With reference now to FIG. 5A, there is shown a boom incorporating the present invention, in an embodiment which is particularly suitable for capturing oil slicks or other contaminate material spills in relatively open or deep bodies of water. It will be seen that boom 10 is provided with a flotation section 28 for floating at the surface of the body of water. Flotation section 28, in the embodiment illustrated, comprises a series of float pockets 30, each of which contains flotation material 32. Each float pocket 30 is preferably separated from the next or neighboring float pockets in the raw by accordion pleats 34. Each of the accordion pleats in the embodiment illustrated is preferably approximately 8 inches wide. Accordion pleats 34 permit each float pocket, containing relatively rigid flotation material 32, to fold against the next or adjacent float pockets in the row in an accordion-like fashion, as the boom 10 is contracted.

The flotation material 32 contained in float pockets 30 may preferably be a conventional oblong fishing float. An example of such a conventional fishing float suitable for use in the boom of the present invention is a float supplied under the trademark "CASAMAR 5000" by Spongex International, #6 Bridge Street, Shelton, Conn. 06484, which is approximately 8-9 inches in diameter and about 10-11 inches long. Such conventional oblong fishing floats are readily available from suppliers of commercial fishing equipment. In the preferred embodiment of the boom shown in FIG. 5A, such floats are contained in the float pockets 30, and are spaced along flotation section 28 with their centers at approximately 2 foot intervals. The pockets containing such floats are preferably sufficiently tall so as to provide adequate freeboard above the surface of the body of water to prevent spillage of the oil slick over the top of boom 10. Such spillage may occur, not as a result of attempting to skim the slick with the boom, as with the conventional "U"-shaped booms described above, but rather from wind and wave action on the surface of the body of water surrounded by boom 10.

Attached along the base of flotation section 28 is a top line 36, which may be made of any suitable material, such as nylon line. Top line 36 has a hand loop 37 in it which extends upwardly above flotation section 28, so as to provide a convenient point for handling and securing boom 10 alongside a watercraft. Line 36 extends longitudinally past the end of flotation section 28 so as to form a tow line 38 having an eye or thimble 40 in the end thereof for attachment to a watercraft. Accordingly, when boom 10 is towed by watercraft 12, the towing force acts through tow line 38 and top line 36 along the base of floatation section 28.

Attached to and extending downwardly from a lower edge of flotation section 28 is contaminate impervious skirt section 42. In a preferred embodiment of the boom for catching oil slicks in open water, contaminate impervious skirt section 42 extends approximately 20 ft. downwardly from flotation section 28. Skirt section 42 is constructed of a contaminate imperviousment fabric or material, many varieties of which are known to those skilled in the art. A preferred contaminate imperviousment material suitable for use in the present invention is a 23 mil. plasticized fabric supplied under the trademark "NOVA-THANE" by Polymer International, Post Office Box 868, Truro, Nova Scotia, CANADA B2N-5G6. It will be understood, however, that any suitable contaminate impervious fabric or sheet material may be used for skirt section 42 without departing from the scope and spirit of the present invention. Contaminate impervious skirt section 42 runs the entire length of boom 10, so as to contain contaminate material which is confined by the boom. Along the lower edge of skirt section 42 is hem line 44, which may be made of any suitable material, such as nylon line.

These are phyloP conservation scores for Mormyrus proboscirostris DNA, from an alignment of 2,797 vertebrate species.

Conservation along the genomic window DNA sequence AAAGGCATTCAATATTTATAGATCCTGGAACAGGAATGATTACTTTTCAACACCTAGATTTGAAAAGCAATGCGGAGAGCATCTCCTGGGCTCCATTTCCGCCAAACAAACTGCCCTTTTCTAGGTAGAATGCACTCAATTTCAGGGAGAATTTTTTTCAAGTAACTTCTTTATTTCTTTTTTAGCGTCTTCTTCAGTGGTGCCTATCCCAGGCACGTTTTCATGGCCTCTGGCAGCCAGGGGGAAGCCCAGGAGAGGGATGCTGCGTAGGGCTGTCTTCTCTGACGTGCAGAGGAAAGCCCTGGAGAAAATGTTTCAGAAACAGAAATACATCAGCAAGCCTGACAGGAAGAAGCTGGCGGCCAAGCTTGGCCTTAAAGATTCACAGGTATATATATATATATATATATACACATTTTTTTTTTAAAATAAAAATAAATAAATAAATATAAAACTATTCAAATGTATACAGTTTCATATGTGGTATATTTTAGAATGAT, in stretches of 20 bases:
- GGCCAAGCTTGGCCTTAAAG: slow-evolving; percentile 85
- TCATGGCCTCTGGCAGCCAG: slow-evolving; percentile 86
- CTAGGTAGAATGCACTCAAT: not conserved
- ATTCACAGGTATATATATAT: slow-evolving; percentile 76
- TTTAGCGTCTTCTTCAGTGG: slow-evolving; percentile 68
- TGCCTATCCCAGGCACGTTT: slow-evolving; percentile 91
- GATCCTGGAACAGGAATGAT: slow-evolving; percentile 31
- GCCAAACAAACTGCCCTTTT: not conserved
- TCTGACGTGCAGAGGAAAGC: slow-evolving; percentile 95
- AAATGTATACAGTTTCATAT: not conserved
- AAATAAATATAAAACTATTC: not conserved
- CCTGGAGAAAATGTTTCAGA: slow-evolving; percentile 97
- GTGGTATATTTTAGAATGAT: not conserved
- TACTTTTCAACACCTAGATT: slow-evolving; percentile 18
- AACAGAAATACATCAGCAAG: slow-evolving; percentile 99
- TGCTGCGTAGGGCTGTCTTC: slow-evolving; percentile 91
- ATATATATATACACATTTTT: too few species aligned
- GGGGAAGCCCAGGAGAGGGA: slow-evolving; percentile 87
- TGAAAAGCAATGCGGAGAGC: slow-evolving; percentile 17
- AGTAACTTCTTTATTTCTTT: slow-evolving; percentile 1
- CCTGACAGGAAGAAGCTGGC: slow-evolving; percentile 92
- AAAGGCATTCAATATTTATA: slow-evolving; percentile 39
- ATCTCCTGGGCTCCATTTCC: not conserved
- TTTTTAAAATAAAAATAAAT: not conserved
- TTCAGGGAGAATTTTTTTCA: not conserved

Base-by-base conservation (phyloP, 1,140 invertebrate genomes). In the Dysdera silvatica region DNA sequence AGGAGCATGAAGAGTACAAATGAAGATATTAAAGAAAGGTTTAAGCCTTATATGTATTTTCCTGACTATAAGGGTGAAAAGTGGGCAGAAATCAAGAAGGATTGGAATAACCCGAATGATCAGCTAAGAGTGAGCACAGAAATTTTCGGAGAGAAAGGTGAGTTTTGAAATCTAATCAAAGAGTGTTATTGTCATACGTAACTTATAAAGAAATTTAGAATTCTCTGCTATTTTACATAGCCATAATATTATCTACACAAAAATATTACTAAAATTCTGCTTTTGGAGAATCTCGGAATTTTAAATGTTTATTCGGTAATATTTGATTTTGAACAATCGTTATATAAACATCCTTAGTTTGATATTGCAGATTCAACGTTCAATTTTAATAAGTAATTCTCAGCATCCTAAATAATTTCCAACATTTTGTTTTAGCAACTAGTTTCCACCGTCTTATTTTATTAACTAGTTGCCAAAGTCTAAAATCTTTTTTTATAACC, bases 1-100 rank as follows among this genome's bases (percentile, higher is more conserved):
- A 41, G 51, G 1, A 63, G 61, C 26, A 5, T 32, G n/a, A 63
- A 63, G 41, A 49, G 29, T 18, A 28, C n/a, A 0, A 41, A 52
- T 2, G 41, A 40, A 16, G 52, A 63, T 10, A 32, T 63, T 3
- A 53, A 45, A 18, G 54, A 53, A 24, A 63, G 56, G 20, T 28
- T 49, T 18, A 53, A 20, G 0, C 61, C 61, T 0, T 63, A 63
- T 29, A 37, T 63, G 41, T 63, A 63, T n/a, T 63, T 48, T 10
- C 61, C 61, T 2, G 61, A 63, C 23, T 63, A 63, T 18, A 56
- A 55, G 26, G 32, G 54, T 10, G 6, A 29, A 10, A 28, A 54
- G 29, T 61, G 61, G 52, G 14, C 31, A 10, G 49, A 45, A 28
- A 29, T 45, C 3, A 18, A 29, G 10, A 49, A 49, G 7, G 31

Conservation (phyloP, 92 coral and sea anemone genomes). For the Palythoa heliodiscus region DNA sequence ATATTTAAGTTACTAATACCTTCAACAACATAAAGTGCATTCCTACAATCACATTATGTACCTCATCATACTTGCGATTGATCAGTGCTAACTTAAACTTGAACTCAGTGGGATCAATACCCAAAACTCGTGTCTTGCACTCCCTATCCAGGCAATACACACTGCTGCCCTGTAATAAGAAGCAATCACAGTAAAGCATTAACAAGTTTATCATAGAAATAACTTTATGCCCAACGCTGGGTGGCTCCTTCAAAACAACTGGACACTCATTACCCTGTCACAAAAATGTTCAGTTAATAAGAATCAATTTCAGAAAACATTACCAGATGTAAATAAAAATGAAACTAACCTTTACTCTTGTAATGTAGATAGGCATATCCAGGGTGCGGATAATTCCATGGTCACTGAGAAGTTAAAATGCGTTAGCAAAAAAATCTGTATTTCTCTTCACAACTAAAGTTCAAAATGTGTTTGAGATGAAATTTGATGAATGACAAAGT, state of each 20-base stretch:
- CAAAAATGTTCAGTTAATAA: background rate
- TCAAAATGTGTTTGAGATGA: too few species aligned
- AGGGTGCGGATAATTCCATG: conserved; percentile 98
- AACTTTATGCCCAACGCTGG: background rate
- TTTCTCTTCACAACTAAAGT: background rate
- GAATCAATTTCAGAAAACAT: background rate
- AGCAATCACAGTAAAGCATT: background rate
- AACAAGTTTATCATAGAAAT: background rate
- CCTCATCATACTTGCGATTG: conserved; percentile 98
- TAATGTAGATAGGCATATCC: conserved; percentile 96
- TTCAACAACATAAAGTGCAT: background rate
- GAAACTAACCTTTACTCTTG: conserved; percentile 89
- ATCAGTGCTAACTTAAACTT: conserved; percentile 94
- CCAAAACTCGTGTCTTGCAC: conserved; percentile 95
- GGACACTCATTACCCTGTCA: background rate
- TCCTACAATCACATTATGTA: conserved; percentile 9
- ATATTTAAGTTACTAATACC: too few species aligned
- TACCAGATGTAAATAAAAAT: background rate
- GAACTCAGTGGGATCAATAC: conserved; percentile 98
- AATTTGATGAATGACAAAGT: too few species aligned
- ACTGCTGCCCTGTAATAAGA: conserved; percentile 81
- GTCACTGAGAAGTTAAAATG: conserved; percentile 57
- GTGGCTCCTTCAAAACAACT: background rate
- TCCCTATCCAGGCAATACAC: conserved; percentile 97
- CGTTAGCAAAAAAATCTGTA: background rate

Attached to hem line 44 and extending downwardly from the lower edge of skirt section 42 is net section 46. In the preferred embodiment of the invention illustrated, net section 46 preferably extends downwardly from skirt section 42 for a distance of approximately 7 feet. Net section 46 runs continuously the entire length of the lower edge of skirt section 42. Net section 46 may be constructed of any suitable netting material, inasmuch as its primary purpose is to permit the flow of subsurface water therethrough. An example of a suitable netting material for use in the embodiment of the present invention which is illustrated in FIG. 5A is a commercially available polypropylene fishing net having a 3 inch mesh.

Attached along the lower edge of net section 46 is lead line 48. Lead line 48 is a weighted line which serves to provide a ballast section for maintaining the skirt section and net section in substantially vertically orientation. Lead line 48 may be any suitable weighted line, but is preferably an enclosed lead line having a lead core. Such lead cored lead line is readily available from suppliers of commercial fishing equipment. Lead line 48 preferably has a weight of approximately 6-8 pounds per fathom of length for use in the embodiment illustrated.